Reconciling Knowledge Management and Workflow Management
Systems: The Activity-Based Knowledge Management Approach
(Distributed Systems Group, Institute of Information Systems,
Vienna University of Technology, Austria
Abstract: Current trends in collaborative knowledge management emphasize
the importance of inter- and intra-organizational business process support.
Enactment of business processes has primarily been a domain of workflow
management systems. In this paper we propose a hybrid architecture for
reconciliation of knowledge management and workflow management systems
in order to support process participants in organizations, who are increasingly
distributed and need to share and distribute knowledge artifacts. Today
one pressing challenge is to utilize software as to create, share, and
exchange (knowledge) work in collaborative knowledge activities across
locations, while still being business process aware. This paper develops
a conceptual framework, discusses a software architecture, and presents
examples of a software system implementation for activity-based knowledge
management for global project teams.
Key Words: workflow, knowledge management
Organizations face unprecedented competition, forcing them to offer
exceptional levels of service - at whichever stage or sector of the
productive business process they find themselves. As a consequence
organizations need to communicate, collaborate, and coordinate their
(knowledge) work activities, projects, and complex business processes
in real-time [Zeng, 01] and on a global
scale. Knowledge is seen as a critical factor in optimizing corporate
performance. Knowledge work requires the interaction of many
individuals, groups, and project teams. Participants interact and
coordinate their work with others, regardless where they are and what
sort of computer or mobile device they use. Today e-mail is the most
popular application on the Internet and used to exchange ideas,
documents and "knowledge-artifacts" in general. But still it
remains a challenge to manage knowledge-based projects and coordinate
work activities. Whilst systems such as knowledge management (KM) and
workflow management systems (WfMS) are becoming more and more
commonplace, it is still true to say that the links between work
activities, their resources, and communications between the actors are
not recorded in KM systems. An important goal knowledge management
initiatives aim for is to record the history of creation, seamless
access, distribution, and assessment of knowledge work. The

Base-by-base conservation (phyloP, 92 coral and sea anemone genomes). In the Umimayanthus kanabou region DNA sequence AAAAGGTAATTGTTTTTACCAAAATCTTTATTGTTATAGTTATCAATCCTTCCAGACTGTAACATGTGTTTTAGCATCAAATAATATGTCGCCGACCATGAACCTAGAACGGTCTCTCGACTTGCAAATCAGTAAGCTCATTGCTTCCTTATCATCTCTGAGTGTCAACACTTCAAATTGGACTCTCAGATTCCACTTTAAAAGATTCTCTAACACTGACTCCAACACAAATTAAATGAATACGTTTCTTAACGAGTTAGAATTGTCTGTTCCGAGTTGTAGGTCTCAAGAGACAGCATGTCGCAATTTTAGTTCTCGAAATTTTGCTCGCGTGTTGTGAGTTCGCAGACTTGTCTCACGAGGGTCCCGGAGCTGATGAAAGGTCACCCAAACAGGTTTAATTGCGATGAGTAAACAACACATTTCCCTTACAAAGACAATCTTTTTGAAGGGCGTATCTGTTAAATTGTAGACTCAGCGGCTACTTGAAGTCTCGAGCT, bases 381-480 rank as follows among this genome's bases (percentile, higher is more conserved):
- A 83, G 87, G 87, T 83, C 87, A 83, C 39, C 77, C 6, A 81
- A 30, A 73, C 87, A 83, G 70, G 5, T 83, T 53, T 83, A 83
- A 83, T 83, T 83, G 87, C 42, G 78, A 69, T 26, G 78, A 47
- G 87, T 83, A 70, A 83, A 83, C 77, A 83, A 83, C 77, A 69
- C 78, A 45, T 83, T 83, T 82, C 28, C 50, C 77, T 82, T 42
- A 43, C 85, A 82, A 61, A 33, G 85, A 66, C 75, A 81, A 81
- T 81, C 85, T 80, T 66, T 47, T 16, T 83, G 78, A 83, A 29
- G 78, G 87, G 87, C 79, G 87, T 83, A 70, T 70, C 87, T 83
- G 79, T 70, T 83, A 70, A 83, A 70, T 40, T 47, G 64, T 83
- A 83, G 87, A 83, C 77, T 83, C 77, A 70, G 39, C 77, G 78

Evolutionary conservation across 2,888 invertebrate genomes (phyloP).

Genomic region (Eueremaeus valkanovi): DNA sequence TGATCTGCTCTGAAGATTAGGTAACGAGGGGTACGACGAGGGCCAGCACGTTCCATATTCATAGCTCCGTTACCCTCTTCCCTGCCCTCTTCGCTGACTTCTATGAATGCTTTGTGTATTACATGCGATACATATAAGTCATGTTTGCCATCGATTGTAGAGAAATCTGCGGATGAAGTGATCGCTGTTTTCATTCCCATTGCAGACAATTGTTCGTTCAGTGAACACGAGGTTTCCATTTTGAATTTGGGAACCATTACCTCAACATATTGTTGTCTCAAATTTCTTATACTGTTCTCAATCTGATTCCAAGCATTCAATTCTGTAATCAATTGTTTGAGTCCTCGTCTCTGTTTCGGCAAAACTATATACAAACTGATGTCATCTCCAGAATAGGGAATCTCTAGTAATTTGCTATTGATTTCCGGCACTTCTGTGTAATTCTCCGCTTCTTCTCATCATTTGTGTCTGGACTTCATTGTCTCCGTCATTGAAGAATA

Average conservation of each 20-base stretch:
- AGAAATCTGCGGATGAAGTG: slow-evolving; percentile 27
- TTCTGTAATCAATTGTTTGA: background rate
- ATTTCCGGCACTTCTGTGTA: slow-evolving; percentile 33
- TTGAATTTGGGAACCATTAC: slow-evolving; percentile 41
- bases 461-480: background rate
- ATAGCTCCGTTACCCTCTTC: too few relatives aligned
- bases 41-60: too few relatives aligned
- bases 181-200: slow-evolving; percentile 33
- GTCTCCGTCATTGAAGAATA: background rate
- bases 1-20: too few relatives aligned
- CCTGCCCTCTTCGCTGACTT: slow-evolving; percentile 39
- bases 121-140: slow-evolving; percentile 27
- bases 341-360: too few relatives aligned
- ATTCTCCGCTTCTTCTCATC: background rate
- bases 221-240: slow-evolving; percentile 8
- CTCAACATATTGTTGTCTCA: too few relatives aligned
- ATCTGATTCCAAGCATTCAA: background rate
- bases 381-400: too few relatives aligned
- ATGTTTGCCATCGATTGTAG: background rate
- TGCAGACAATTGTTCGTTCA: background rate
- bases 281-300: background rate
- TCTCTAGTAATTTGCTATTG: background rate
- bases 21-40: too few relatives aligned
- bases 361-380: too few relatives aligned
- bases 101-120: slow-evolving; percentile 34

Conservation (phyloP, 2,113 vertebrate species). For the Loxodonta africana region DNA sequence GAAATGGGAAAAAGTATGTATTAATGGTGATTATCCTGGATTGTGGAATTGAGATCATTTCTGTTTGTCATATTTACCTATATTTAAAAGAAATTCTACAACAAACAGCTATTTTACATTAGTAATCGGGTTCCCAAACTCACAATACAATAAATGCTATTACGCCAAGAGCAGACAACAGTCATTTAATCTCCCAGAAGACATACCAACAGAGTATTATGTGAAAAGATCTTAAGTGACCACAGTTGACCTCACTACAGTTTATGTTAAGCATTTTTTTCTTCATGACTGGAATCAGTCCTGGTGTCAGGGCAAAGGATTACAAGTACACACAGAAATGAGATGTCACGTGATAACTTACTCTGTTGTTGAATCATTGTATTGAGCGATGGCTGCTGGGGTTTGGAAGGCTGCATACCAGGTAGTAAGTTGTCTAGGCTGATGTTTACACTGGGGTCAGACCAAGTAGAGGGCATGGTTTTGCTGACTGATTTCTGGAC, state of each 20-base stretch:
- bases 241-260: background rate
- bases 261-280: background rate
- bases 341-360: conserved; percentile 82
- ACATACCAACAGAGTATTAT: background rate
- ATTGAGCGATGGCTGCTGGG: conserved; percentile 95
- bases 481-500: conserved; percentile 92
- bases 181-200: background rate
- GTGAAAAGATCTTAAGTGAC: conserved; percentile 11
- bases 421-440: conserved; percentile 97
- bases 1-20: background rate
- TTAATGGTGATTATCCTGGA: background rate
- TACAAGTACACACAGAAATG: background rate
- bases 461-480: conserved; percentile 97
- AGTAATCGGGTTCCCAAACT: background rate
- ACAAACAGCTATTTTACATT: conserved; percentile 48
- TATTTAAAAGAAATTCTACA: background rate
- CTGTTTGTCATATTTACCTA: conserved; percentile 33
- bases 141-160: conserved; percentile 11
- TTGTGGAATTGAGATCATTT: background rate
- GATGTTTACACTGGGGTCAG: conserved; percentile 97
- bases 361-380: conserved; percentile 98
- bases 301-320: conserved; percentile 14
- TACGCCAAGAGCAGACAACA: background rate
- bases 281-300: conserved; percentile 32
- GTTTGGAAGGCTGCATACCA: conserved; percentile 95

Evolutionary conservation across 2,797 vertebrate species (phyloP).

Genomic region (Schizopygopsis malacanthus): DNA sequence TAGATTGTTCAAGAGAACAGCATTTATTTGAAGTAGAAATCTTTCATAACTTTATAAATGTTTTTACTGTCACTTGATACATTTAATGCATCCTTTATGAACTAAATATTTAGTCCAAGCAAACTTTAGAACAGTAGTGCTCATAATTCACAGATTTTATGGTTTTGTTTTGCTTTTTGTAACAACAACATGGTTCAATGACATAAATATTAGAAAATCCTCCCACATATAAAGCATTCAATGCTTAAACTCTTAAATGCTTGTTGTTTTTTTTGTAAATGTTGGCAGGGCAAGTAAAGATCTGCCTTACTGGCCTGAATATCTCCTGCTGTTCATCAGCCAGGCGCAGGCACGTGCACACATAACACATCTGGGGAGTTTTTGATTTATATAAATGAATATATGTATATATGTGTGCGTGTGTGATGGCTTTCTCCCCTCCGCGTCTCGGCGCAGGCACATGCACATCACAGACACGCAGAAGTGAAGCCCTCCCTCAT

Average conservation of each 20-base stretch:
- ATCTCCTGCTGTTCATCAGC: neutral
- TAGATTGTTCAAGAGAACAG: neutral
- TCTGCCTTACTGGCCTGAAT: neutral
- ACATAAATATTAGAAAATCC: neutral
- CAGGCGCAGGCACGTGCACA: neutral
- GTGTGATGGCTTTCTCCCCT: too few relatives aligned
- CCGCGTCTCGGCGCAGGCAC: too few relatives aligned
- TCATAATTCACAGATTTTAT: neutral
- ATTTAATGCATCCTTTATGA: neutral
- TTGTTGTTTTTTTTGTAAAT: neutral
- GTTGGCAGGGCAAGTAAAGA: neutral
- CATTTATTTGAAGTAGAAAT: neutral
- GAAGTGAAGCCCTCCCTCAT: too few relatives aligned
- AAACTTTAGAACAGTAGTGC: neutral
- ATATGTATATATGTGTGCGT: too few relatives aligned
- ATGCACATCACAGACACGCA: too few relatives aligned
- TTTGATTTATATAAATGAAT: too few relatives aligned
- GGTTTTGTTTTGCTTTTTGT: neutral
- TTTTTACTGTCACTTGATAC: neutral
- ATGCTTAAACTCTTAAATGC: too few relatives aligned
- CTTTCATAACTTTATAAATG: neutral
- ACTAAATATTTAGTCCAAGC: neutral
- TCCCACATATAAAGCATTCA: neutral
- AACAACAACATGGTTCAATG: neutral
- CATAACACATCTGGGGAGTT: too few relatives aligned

interdependence of IT and information assets have never been greater
than in the area of the new networked global economy. Efficient
technology and communication infrastructure is a key factor to the
success and viability of a modern, flexible, and adaptive
This leads to changing business objectives as well as changing
communication practices. Organizations are forced to: manage and
coordinate their product and service development processes; make their
products and services available as quickly as possible; and to involve
employees, customers, suppliers and partners in different stages of
the business processes. Therefore organizations aim to resolve four
major issues (in some instances with the help of KM systems): (a)
coordination across departments, project groups and their various
responsibilities, and applications; (b) coordination with their
customers, partners, suppliers, distributors, retailers, employees and
even competitors; (c) traceability of knowledge work at all stages of
business processes regardless of location; and (d) adequate
infrastructure to understand, evaluate, and monitor work activities
and processes. The relatively new discipline of Knowledge Management
has arisen as a result of the ongoing search by organizations for
competitive advantage and leverage of their knowledge assets, allied
with the progressive development of information systems. Two different
schools of thought influence the literature on KM. The Japanese
perspective [Nonaka, 98] distinguishes between explicit and tacit
knowledge, and proposes the conversion between the two forms as the
key to knowledge creation. The Western, mainly US view of knowledge is
of a management process, with the systematic storage and retrieval of
information in context.
The contribution of this paper is to present the Activity-based
Knowledge Management approach as a conceptual basis for reconciling
Knowledge Management with Workflow Management Systems. The underlying
proposition of our approach is to associate work activities including
their deliverables (e.g. artifacts) with time and cost related
information with business processes (i.e. workflow instances). In
essence, we think that for knowledge management activities support for
ad hoc processes is crucial and do not aim to model knowledge-based